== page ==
Joe Biden is an easy choice for Jewish voters

Joe Biden speaks about the coronavirus at the Hotel Du Pont in Wilmington, Del. Photo by Michael Brochstein/Echoes Wire/Barcroft Media via Getty Images via JTA.

By Barbara Goldberg Goldman

The past four years, especially the past eight months, have been devastating. COVID’s impact on our health, relationships, economy and lifestyles we once took for granted are too much for too many to bear. The prospect of four more years of a Trump administration that has torn away the fabric of our society, and divided Americans more than any administration since the Civil War, only compounds our anxiety. Access to quality healthcare, reproductive freedom, combating climate change, enacting gun safety legislation, fair housing and U.S.-Israel relations should be bipartisan matters. Tragically, they are not. The Trump administration has done everything in its power to use them to divide us. Let’s take Israel for example.

Ensuring a strong U.S.-Israel relationship, for decades, has been a cardinal principle of pro-Israel advocacy. Partisanship is not unusual when ideological considerations are in play. In fact, party affiliation is a good indicator of where a candidate will stand on any given issue — but not Israel.

Strong support for Israel on both sides of the aisle should be celebrated. Israel should be a uniting force within our diverse American Jewish community.

To use Israel as fodder for partisan fighting simply is unacceptable, with only losers, no winners. Somehow, Trump and his supporters don’t view it that way.

The stark reality is that Republicans looking for votes and realizing the significance of Jewish voters in pivotal communities across America are attempting to manipulate our emotions on Israel. Because so many Republican positions are antithetical to core Jewish values, they distort the one area of bipartisan consensus in order to score political points. In so doing, they weaken the unity we should be working to strengthen.

Joe Biden exemplifies our Jewish core values, including bipartisan support for Israel. His five decades of support for Israel evidence the longest and strongest record on Israel of any presidential candidate in history. Joe Biden fought for Israel’s qualitative military edge (QME) in the 1980s when he opposed the sale of AWACs to Saudi Arabia. He has backed foreign aid to Israel during his entire career. He strongly advocated for missile defense systems such as Iron Dome as vice president (after Iron Dome received a frosty reception from the previous administration). In fact, he helped broker the record-setting $38 billion 10-year aid package to Israel, the largest aid package in U.S. history. And, Joe Biden has unequivocally opposed any conditioning of aid to Israel. To suggest that he is anything other than an unwavering friend of Israel is untruthful, manipulative and puts rank partisanship before the safety and security of Israel. Such mischaracterization and lying should be condemned by everyone who supports Israel.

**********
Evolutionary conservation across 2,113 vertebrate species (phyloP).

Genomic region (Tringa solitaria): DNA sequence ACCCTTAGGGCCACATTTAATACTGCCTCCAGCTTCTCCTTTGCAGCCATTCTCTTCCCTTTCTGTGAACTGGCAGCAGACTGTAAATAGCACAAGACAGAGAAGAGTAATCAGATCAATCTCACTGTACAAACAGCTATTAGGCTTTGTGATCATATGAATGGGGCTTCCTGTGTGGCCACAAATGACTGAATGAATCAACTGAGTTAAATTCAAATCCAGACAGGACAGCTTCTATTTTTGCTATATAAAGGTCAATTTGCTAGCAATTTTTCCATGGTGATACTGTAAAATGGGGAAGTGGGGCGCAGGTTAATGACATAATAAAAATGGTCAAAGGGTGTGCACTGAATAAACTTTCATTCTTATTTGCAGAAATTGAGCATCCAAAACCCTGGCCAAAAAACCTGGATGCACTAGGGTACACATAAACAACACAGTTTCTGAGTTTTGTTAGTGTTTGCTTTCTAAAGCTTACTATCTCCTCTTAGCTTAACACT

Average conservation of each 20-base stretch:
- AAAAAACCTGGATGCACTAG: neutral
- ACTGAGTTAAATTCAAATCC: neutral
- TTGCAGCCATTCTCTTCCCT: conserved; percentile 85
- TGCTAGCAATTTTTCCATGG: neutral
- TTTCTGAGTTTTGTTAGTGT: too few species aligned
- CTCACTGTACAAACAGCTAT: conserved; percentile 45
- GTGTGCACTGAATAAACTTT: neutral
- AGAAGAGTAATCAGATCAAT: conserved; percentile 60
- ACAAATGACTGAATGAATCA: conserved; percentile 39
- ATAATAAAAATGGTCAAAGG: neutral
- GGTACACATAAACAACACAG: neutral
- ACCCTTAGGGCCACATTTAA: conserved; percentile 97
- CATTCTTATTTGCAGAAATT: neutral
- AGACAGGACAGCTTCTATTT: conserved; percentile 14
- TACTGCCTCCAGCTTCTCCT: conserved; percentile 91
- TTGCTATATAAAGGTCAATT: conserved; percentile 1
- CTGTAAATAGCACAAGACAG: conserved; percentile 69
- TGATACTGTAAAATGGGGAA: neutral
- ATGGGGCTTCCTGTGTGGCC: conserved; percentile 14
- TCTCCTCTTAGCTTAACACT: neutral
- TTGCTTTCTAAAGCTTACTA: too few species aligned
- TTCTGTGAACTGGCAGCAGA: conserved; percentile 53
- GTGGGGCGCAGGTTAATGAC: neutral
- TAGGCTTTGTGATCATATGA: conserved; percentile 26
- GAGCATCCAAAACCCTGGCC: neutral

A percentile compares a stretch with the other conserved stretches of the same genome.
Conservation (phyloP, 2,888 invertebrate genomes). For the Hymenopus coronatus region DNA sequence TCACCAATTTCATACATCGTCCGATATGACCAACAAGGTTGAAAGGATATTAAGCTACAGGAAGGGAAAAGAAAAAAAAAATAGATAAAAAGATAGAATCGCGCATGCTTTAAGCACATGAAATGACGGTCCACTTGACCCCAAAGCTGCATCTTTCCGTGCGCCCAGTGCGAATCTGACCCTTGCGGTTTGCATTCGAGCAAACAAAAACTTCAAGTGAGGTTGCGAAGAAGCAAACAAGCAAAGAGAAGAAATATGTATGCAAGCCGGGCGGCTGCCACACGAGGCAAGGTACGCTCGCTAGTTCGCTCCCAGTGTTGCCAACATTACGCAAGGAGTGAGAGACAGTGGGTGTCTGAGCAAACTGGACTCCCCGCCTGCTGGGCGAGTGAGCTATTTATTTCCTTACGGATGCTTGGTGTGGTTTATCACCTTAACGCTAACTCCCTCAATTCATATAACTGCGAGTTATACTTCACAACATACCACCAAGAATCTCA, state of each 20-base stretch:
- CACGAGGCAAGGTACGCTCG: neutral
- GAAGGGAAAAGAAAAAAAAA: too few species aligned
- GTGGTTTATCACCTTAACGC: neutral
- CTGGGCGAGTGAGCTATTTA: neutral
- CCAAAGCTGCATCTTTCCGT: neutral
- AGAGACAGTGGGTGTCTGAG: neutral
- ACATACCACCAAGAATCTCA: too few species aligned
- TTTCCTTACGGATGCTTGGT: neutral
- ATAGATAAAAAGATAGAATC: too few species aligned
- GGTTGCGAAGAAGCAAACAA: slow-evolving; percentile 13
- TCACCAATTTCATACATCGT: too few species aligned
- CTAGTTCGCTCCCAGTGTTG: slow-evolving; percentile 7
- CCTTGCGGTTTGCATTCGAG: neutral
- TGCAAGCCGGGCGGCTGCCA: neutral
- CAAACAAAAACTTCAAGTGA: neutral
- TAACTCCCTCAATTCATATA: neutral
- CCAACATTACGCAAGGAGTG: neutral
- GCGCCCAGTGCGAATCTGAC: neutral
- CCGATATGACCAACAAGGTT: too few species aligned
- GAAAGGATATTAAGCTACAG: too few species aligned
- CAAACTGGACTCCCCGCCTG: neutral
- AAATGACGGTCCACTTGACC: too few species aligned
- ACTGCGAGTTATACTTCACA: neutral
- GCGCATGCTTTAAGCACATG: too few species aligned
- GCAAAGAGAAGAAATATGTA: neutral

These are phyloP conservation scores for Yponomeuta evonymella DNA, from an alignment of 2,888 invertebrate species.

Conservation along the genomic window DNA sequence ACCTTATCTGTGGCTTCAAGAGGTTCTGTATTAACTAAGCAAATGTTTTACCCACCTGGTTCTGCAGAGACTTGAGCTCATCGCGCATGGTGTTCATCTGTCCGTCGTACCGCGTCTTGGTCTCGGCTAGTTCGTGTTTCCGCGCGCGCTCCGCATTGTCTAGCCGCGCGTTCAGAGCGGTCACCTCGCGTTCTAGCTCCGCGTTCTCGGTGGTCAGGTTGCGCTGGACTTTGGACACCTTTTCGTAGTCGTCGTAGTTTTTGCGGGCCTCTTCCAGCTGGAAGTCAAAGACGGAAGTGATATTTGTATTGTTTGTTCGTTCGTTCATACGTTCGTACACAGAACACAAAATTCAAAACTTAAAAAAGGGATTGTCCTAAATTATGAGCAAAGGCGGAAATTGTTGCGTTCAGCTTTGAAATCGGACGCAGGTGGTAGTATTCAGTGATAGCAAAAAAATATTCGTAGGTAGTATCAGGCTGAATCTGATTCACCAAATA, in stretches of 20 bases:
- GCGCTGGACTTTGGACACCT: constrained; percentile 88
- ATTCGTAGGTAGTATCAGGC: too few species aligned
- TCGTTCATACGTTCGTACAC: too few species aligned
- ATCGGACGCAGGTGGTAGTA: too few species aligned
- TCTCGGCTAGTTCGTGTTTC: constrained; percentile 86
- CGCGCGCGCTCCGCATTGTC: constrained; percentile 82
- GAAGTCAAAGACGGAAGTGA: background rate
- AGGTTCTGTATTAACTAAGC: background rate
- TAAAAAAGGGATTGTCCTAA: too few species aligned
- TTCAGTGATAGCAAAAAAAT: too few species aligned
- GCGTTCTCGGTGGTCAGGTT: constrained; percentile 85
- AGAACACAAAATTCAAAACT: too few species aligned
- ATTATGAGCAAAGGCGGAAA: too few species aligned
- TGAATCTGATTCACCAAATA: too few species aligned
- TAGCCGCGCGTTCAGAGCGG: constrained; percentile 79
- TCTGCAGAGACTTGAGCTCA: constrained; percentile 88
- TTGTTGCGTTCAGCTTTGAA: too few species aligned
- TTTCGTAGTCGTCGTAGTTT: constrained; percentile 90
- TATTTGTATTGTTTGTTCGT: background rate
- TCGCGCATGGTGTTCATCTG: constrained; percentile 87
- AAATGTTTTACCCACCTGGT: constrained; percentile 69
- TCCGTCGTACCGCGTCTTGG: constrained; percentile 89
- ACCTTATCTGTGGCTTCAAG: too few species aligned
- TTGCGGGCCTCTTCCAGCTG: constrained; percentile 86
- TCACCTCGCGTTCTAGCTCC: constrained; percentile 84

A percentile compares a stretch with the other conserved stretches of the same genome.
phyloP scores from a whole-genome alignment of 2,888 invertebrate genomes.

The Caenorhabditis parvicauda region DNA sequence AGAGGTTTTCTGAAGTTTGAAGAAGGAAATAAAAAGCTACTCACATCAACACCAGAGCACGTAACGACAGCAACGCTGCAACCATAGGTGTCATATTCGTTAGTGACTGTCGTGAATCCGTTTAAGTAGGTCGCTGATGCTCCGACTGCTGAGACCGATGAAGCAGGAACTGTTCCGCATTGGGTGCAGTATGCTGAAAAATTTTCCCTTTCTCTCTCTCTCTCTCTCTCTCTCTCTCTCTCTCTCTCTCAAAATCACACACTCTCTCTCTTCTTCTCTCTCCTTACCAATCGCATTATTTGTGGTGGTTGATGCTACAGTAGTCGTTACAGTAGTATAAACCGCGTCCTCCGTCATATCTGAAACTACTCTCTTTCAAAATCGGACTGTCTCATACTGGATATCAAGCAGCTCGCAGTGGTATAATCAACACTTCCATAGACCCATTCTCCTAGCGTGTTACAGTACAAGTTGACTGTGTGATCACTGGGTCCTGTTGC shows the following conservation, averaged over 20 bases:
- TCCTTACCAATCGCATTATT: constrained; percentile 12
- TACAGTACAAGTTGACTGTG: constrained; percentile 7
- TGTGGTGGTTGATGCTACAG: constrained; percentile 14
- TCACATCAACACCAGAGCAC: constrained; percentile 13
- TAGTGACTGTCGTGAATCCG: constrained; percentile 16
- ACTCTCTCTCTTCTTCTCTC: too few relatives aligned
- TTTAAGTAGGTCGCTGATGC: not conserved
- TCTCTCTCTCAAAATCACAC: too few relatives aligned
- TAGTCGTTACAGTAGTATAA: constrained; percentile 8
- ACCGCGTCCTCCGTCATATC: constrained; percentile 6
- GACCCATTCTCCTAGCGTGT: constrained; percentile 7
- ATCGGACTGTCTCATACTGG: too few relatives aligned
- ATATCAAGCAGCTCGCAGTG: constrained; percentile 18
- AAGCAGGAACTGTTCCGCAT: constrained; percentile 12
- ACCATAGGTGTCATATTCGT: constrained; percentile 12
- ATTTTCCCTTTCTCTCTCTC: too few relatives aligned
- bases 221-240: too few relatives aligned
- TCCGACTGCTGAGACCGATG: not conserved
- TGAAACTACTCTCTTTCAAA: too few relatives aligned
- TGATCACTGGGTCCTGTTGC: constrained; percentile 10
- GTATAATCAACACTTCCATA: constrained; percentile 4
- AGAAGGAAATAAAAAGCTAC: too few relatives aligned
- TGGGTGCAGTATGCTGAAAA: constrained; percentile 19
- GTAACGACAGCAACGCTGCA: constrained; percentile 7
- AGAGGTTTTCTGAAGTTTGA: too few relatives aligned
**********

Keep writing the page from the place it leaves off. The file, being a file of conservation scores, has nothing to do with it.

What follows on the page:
As vice chair and a co-founder of the Jewish Democratic Council of America (JDCA), I am proud of the fine work we have done to advocate for our core Jewish values while modeling bipartisanship when it comes to Israel. In horror and disbelief, we watched President Trump call neo-Nazis and white supremacists “very fine people,” as they marched in Charlottesville chanting “Jews will not replace us.” It was then that we decided to move up JDCA’s original launch date. Not coincidentally, Joe Biden made his decision to run for president for the same reason based on the same values.

JDCA recently ran a successful ad linking the emboldening of white nationalism under Donald Trump and the rise of fascism and hatred in 1930s Germany. The fact that some Republicans closed their eyes to the truth does not lessen the ad’s validity. Instead of discussing it on the merits — which they cannot do because truth does not play to their political advantage — some Republicans choose to use the memories of those who perished in the Shoah as partisan shields, pretending that the ad accused the Trump administration of genocide when it does nothing of the kind. What does “Never Forget” mean if we cannot learn from the lessons of history?

Instead of condemning the repeated anti-Semitic rhetoric and dog whistles from their Republican leader — the most powerful man in the world — these same Republicans focus on two or three of the least powerful Democrats in the House, a tiny fraction of the 435 members of Congress and 236 Democrats. Anti-Semitism must be condemned in all forms no matter the source. We should not permit ourselves to be fooled by attempts to create false equivalencies. It is beyond absurd to equate the words of a couple of first-term members of Congress with the words of the president of the United States.

Anti-Semitism might exist on both sides of the aisle, but while the Democratic Party marginalizes it, the Republican Party ignores it emanating from the top. Trump’s silence speaks louder than his words. His failure to condemn white supremacy when asked to do so at the presidential debate, and his failure to condemn QAnon, a dangerous group of anti-Semitic conspiracists, at the recent Town Hall, tells much about his danger not only to the Jewish community, but to all decent people in America.

Golda Meir was the first of nine Israeli Prime Ministers with whom Joe Biden has met. In her infinite wisdom, she once said, “If only political leaders would allow themselves to feel, as well as to think, the world might be a happier place.” Joe Biden is precisely the leader who we need now more than ever.

Barbara Goldberg Goldman is a founder and vice chair of the Jewish Democratic Council of America.

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